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Southeast Missouri State University students, faculty, staff and the business operations of the University have a profound impact on the regional economy. The Donald L. Harrison College of Business was charged with the task of estimating the economic impact on output, employment and income as a result of spending by students, employees and the University for both its day-to-day operations and for construction.
Dr. Bruce Domazlicky, professor of economics and director of the Center for Economic and Business Research, estimated the multiplier effects of the spending by the three groups (students, employees and the University). He used IMPLAN software to construct a model that closely approximates the regional economy and then used the model to simulate the effects of the spending by the three groups.
There are three effects associated with an increase in spending in a region: direct, indirect and induced. When students purchase a good or service from a local merchant, the value of the purchase constitutes the direct effect. The merchant who sells to the students may, in turn, increase his or her purchases from other merchants in the region in order to supply the good or service, which constitutes the indirect effect. Finally, when economic activity increases due to more spending, incomes in the region rise, leading to additional spending, which is the induced effect. The sum of the indirect and induced effects is commonly known as the multiplier effect.
Information on student spending for this study was gathered from a survey completed in fall 2011. A representative sample of the student population at Southeast was chosen. The study was commissioned by the Office of the President. The original survey was designed by Dr. Charles Wiles, professor emeritus of marketing, who initiated the study of the economic impact of the University in 1970 and replicated the study in later periods. The most recent survey instrument went through a major update in 2003 by Dr. Judy Wiles, professor of marketing, with the assistance of students in an upper-level marketing course, Introduction to Business Research. Dr. John Cherry, professor of marketing, made additional updates to the survey in 2011. In fall 2011, students in his Introduction to Business Research course assisted in the implementation of the survey and presented initial results to an audience that included the president and the provost.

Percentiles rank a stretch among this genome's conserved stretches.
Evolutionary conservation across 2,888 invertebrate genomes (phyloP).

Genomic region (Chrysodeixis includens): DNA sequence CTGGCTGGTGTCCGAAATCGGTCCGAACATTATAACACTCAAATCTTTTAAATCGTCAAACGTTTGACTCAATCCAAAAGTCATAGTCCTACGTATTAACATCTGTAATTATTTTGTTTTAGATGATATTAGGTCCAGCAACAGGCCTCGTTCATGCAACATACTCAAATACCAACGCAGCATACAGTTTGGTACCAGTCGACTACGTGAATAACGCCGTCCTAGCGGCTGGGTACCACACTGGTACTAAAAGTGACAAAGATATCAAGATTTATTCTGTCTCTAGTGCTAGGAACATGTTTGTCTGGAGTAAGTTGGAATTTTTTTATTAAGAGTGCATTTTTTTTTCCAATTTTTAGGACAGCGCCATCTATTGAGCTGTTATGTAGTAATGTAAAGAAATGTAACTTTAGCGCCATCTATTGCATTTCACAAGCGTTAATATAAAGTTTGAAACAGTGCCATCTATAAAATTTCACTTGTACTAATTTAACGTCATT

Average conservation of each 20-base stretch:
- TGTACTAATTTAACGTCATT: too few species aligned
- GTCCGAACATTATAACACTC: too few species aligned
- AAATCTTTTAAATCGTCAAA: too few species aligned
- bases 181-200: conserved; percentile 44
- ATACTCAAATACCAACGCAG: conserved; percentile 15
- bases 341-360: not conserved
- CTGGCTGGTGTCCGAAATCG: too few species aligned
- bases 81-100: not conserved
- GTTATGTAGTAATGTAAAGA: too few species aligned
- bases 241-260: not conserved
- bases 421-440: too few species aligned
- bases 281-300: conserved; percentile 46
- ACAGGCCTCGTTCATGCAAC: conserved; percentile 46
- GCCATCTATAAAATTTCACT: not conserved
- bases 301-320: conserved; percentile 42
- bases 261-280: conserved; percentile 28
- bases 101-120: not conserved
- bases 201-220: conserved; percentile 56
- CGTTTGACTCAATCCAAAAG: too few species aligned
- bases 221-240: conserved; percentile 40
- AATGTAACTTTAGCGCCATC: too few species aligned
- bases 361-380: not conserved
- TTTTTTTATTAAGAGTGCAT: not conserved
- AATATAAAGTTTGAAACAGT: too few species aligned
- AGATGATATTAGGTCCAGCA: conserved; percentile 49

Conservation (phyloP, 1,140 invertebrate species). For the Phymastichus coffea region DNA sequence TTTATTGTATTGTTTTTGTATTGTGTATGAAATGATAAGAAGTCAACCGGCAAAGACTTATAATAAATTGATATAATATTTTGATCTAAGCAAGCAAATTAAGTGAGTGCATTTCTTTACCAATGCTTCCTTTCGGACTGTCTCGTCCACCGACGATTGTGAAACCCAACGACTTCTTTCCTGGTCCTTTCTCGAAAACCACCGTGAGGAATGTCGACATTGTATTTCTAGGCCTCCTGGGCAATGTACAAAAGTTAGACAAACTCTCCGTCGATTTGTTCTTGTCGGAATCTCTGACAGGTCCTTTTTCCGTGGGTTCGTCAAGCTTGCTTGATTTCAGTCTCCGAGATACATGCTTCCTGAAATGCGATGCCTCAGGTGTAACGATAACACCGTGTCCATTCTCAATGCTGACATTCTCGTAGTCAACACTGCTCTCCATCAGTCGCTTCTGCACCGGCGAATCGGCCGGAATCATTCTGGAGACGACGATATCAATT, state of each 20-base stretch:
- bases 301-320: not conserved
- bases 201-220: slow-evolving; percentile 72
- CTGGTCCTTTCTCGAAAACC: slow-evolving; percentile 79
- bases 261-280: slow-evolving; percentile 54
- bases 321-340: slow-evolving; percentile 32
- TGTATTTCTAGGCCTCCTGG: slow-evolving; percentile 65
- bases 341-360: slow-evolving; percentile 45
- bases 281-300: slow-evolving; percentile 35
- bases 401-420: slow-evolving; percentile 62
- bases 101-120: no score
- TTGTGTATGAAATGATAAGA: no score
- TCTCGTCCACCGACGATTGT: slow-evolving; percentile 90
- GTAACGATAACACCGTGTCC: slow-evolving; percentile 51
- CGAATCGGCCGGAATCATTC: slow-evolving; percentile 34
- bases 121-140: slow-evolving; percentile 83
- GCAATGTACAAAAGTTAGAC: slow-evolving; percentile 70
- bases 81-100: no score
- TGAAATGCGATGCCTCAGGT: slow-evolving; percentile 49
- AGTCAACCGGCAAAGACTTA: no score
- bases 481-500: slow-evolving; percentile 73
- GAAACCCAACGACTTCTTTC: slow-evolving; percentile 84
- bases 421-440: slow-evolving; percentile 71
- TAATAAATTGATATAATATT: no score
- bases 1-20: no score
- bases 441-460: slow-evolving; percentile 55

Averages from the survey respondents’ reported spending categories were used to project to the greater student body to calculate a total economic impact. The survey and its estimates were based on an academic year (nine months).
It was estimated that students spend $63.6 million in the academic year in the Cape Girardeau area. The accompanying table shows the wide variety of goods and services purchased by students. Note that these expenditures do not include on-campus spending on items such as books, supplies, room and board, etc.
In addition, the study projected that students work 2.9 million hours during an academic year in both on-campus and off-campus employment with estimated earnings of more than $40 million.